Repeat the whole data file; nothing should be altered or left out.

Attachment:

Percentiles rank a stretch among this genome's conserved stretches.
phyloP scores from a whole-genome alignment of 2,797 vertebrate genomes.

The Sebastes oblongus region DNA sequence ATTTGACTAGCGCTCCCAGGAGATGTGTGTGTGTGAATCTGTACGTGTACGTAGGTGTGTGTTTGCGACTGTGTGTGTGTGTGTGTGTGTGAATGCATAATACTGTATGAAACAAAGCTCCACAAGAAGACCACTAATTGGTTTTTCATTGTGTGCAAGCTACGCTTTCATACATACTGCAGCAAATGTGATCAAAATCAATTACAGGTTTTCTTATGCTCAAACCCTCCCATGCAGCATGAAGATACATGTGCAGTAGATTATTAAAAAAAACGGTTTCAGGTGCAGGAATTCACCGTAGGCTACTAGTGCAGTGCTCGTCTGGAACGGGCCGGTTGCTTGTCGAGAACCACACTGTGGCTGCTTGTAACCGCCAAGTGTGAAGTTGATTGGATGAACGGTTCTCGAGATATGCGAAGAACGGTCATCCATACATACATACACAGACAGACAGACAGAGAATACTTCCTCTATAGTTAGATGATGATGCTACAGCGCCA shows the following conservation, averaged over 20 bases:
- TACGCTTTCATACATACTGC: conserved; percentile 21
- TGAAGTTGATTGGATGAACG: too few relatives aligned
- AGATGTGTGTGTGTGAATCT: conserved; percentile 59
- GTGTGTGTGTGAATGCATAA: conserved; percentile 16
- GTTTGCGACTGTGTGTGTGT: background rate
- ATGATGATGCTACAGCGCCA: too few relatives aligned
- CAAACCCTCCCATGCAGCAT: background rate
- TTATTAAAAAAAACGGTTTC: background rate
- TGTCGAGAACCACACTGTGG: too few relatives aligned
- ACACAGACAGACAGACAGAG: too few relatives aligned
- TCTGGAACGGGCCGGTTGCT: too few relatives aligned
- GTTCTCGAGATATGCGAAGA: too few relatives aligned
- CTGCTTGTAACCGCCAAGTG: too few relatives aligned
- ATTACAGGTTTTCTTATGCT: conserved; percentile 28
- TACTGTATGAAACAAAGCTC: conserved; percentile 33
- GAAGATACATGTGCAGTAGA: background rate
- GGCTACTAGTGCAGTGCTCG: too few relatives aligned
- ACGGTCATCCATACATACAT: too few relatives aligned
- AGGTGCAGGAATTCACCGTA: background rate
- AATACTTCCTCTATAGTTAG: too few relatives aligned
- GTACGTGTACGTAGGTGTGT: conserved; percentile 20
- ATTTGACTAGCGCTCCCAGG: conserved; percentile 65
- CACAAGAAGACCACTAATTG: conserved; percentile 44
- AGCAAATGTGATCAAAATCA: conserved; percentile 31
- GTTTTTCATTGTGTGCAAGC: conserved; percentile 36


Percentiles rank a stretch among this genome's conserved stretches.
phyloP scores from a whole-genome alignment of 2,797 vertebrate genomes.

The Sebastes oblongus region DNA sequence ATTTGACTAGCGCTCCCAGGAGATGTGTGTGTGTGAATCTGTACGTGTACGTAGGTGTGTGTTTGCGACTGTGTGTGTGTGTGTGTGTGTGAATGCATAATACTGTATGAAACAAAGCTCCACAAGAAGACCACTAATTGGTTTTTCATTGTGTGCAAGCTACGCTTTCATACATACTGCAGCAAATGTGATCAAAATCAATTACAGGTTTTCTTATGCTCAAACCCTCCCATGCAGCATGAAGATACATGTGCAGTAGATTATTAAAAAAAACGGTTTCAGGTGCAGGAATTCACCGTAGGCTACTAGTGCAGTGCTCGTCTGGAACGGGCCGGTTGCTTGTCGAGAACCACACTGTGGCTGCTTGTAACCGCCAAGTGTGAAGTTGATTGGATGAACGGTTCTCGAGATATGCGAAGAACGGTCATCCATACATACATACACAGACAGACAGACAGAGAATACTTCCTCTATAGTTAGATGATGATGCTACAGCGCCA shows the following conservation, averaged over 20 bases:
- TACGCTTTCATACATACTGC: conserved; percentile 21
- TGAAGTTGATTGGATGAACG: too few relatives aligned
- AGATGTGTGTGTGTGAATCT: conserved; percentile 59
- GTGTGTGTGTGAATGCATAA: conserved; percentile 16
- GTTTGCGACTGTGTGTGTGT: background rate
- ATGATGATGCTACAGCGCCA: too few relatives aligned
- CAAACCCTCCCATGCAGCAT: background rate
- TTATTAAAAAAAACGGTTTC: background rate
- TGTCGAGAACCACACTGTGG: too few relatives aligned
- ACACAGACAGACAGACAGAG: too few relatives aligned
- TCTGGAACGGGCCGGTTGCT: too few relatives aligned
- GTTCTCGAGATATGCGAAGA: too few relatives aligned
- CTGCTTGTAACCGCCAAGTG: too few relatives aligned
- ATTACAGGTTTTCTTATGCT: conserved; percentile 28
- TACTGTATGAAACAAAGCTC: conserved; percentile 33
- GAAGATACATGTGCAGTAGA: background rate
- GGCTACTAGTGCAGTGCTCG: too few relatives aligned
- ACGGTCATCCATACATACAT: too few relatives aligned
- AGGTGCAGGAATTCACCGTA: background rate
- AATACTTCCTCTATAGTTAG: too few relatives aligned
- GTACGTGTACGTAGGTGTGT: conserved; percentile 20
- ATTTGACTAGCGCTCCCAGG: conserved; percentile 65
- CACAAGAAGACCACTAATTG: conserved; percentile 44
- AGCAAATGTGATCAAAATCA: conserved; percentile 31
- GTTTTTCATTGTGTGCAAGC: conserved; percentile 36